## Question 14 of my final exam for Design and Analysis of Sample Surveys

14. A public health survey of elderly Americans includes many questions, including “How many hours per week did you exercise in your most active years as a young adult?” and also several questions about current mobility and health status. Response rates are high for the questions about recent activities and status, but there is a lot of nonresponse for the question on past activity. You are considering imputing the missing values on the question, “How many hours per week did you exercise in your most active years as a young adult?” Which of the following statements are basically correct? (Indicate all that apply.)

(a) If done reasonably well, imputation is preferred to available-case and complete-case analysis.

(b) If you do impute, you should also present the available-case and complete-case analysis and analyze how the imputed estimates differ.

(c) It is OK to include current health status variables as predictors in a model imputing past activities: anything that adds information is good when imputing.

(d) It is probably not a good idea to include current health status variables as predictors in a model imputing past activities: current health is possibly influenced by past activities, and including a casual outcome can bias estimates of a treatment variable.

(e) If you fit a regression model and impute your best prediction for each person (rather than imputing random draws from the predictive distribution), you can have problems because you will be more likely to impute extreme values.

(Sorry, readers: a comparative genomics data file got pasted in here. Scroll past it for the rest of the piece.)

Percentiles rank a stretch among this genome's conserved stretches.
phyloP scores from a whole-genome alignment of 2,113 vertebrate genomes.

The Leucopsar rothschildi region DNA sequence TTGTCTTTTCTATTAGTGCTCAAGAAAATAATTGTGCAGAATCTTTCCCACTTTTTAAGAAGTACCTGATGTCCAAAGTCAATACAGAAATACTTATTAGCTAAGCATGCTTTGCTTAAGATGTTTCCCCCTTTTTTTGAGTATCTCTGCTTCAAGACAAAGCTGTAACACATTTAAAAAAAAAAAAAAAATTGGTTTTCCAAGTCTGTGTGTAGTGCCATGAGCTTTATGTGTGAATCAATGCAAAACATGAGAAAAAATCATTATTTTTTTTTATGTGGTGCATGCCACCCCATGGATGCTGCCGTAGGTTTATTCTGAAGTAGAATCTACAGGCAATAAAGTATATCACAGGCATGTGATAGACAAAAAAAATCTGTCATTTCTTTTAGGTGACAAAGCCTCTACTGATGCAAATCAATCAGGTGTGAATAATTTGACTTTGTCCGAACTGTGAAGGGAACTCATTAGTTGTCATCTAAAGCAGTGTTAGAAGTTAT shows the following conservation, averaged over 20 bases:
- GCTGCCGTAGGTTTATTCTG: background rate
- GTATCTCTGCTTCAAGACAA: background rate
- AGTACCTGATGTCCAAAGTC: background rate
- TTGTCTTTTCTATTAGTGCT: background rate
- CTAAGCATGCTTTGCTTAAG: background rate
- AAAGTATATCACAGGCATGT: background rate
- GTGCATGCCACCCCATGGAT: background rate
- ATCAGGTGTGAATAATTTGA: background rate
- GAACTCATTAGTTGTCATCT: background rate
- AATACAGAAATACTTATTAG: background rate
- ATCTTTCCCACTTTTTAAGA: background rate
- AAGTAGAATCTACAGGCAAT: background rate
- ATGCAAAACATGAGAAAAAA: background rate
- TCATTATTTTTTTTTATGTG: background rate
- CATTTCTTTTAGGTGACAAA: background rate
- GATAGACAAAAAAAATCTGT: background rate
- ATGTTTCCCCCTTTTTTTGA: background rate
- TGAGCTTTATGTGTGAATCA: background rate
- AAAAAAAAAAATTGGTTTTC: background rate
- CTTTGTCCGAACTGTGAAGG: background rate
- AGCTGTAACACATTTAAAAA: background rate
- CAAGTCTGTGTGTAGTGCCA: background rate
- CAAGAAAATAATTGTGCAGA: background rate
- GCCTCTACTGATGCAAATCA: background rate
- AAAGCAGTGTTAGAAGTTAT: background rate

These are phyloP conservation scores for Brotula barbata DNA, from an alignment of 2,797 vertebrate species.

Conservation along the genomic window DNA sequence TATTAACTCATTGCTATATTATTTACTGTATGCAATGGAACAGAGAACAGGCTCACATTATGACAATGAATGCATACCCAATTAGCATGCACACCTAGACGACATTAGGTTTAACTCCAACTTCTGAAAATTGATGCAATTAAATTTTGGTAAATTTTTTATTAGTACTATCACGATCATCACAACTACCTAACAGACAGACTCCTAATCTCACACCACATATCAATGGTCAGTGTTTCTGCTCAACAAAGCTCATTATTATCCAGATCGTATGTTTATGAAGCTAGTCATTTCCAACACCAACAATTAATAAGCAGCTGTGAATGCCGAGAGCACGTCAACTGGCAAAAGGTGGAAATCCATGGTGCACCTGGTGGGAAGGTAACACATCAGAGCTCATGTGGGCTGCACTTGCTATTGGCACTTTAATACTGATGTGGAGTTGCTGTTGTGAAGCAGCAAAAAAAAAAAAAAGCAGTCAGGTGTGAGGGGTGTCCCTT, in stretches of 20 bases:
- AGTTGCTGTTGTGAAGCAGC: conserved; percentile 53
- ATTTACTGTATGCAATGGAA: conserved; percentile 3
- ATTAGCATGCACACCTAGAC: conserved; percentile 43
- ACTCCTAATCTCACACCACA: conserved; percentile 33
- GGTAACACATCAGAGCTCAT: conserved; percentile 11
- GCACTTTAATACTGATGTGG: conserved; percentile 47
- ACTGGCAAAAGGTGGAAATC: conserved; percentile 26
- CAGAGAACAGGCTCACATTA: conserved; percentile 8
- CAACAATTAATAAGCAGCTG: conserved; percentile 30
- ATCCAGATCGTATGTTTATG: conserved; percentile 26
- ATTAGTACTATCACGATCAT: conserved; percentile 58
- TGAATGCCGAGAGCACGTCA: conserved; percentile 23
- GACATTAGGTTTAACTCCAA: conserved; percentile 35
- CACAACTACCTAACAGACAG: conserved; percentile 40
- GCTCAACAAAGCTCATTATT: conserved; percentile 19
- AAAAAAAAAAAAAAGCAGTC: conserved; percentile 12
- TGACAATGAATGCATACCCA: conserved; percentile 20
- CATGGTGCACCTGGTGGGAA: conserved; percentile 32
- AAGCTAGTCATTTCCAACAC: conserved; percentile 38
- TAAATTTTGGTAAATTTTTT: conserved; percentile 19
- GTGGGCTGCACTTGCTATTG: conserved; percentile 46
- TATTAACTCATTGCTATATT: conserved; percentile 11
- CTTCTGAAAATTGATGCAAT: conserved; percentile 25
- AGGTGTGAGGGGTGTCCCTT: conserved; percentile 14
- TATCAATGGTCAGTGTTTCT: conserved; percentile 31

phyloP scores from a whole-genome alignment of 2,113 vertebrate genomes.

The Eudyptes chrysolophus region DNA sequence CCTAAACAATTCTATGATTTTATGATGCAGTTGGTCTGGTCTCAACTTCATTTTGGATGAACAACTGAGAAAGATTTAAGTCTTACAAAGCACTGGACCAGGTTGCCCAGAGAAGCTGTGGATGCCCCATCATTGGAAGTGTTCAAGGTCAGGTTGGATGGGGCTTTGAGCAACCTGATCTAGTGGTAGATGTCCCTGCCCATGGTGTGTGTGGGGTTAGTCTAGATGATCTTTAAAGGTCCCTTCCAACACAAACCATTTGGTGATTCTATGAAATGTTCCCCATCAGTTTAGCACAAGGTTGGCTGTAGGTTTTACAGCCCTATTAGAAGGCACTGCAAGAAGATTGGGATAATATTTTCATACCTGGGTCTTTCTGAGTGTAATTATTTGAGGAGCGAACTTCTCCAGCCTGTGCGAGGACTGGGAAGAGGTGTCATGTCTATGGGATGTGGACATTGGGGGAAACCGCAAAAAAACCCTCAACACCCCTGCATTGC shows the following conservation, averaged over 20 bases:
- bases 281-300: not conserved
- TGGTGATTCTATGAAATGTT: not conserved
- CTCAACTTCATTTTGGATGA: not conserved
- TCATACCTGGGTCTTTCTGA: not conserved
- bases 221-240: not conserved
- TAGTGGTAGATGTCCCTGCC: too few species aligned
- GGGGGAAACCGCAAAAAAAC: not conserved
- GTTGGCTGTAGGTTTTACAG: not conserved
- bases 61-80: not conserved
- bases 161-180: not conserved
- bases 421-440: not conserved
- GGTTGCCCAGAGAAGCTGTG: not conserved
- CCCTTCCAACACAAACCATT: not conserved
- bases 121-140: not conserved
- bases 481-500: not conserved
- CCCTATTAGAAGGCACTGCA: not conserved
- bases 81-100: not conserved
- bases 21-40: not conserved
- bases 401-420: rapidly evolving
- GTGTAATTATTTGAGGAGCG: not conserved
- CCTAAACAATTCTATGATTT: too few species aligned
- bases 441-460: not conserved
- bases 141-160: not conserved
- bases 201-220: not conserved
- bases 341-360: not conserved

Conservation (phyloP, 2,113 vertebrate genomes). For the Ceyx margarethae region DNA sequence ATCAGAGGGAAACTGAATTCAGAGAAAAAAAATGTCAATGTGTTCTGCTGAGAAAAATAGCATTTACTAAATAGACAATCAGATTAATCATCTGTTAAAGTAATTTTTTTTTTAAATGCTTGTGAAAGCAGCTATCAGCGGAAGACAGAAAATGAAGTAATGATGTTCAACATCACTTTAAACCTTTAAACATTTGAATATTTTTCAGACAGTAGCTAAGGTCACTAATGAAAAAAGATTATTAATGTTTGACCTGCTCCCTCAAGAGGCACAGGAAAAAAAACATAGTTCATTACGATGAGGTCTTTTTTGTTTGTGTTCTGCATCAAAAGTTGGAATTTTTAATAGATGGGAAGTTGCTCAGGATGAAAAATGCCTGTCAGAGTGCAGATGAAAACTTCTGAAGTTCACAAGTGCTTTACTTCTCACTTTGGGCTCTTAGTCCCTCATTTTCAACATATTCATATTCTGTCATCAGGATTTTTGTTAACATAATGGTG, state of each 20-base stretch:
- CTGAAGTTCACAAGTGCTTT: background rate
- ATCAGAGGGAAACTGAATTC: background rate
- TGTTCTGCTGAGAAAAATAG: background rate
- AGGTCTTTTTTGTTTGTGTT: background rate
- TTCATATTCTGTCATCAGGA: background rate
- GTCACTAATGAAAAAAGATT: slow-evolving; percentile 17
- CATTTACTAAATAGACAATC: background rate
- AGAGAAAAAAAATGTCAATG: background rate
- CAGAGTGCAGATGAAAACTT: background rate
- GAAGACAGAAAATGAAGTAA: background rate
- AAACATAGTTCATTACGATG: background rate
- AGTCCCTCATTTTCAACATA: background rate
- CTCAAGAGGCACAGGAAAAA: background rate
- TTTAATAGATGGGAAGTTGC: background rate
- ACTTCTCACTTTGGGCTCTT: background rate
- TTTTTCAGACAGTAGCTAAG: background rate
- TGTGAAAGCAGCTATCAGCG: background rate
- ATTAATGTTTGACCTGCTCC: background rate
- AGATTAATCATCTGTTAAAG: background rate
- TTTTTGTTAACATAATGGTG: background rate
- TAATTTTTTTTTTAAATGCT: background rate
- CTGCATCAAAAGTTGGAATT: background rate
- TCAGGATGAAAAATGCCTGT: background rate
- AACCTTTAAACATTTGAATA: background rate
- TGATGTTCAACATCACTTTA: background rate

(f) It is a good idea to fit a logistic regression predicting response/nonresponse to the question of interest as a way to look for systematic differences between respondents and nonrespondents on this question.

Solution to question 13

From yesterday:

13. A survey of American adults is conducted that includes too many women and not enough men in the sample. In the resulting weighting, each female respondent is given a weight of 1 and each male respondent is given a weight of 1.5. The sample includes 600 women and 380 men, of whom 400 women and 100 men respond Yes to a particular question of interest. Give an estimate and standard error for the proportion of American adults who would answer Yes to this question if asked.

Solution: Define W1 = 600*1/(600*1+380*1.5) = 0.51, W2 = 380*1.5/(600*1+380*1.5) = 0.49, p1.hat = 400/600 = 0.67, p2.hat = 100/380 = 0.26. The desired estimate is then W1*p1.hat + W2*p2.hat = 0.47 and the standard error is sqrt(W1^2*p1.hat*(1-p1.hat)/600 + W2^2*p2.hat*(1-p2.hat)/380)=0.015.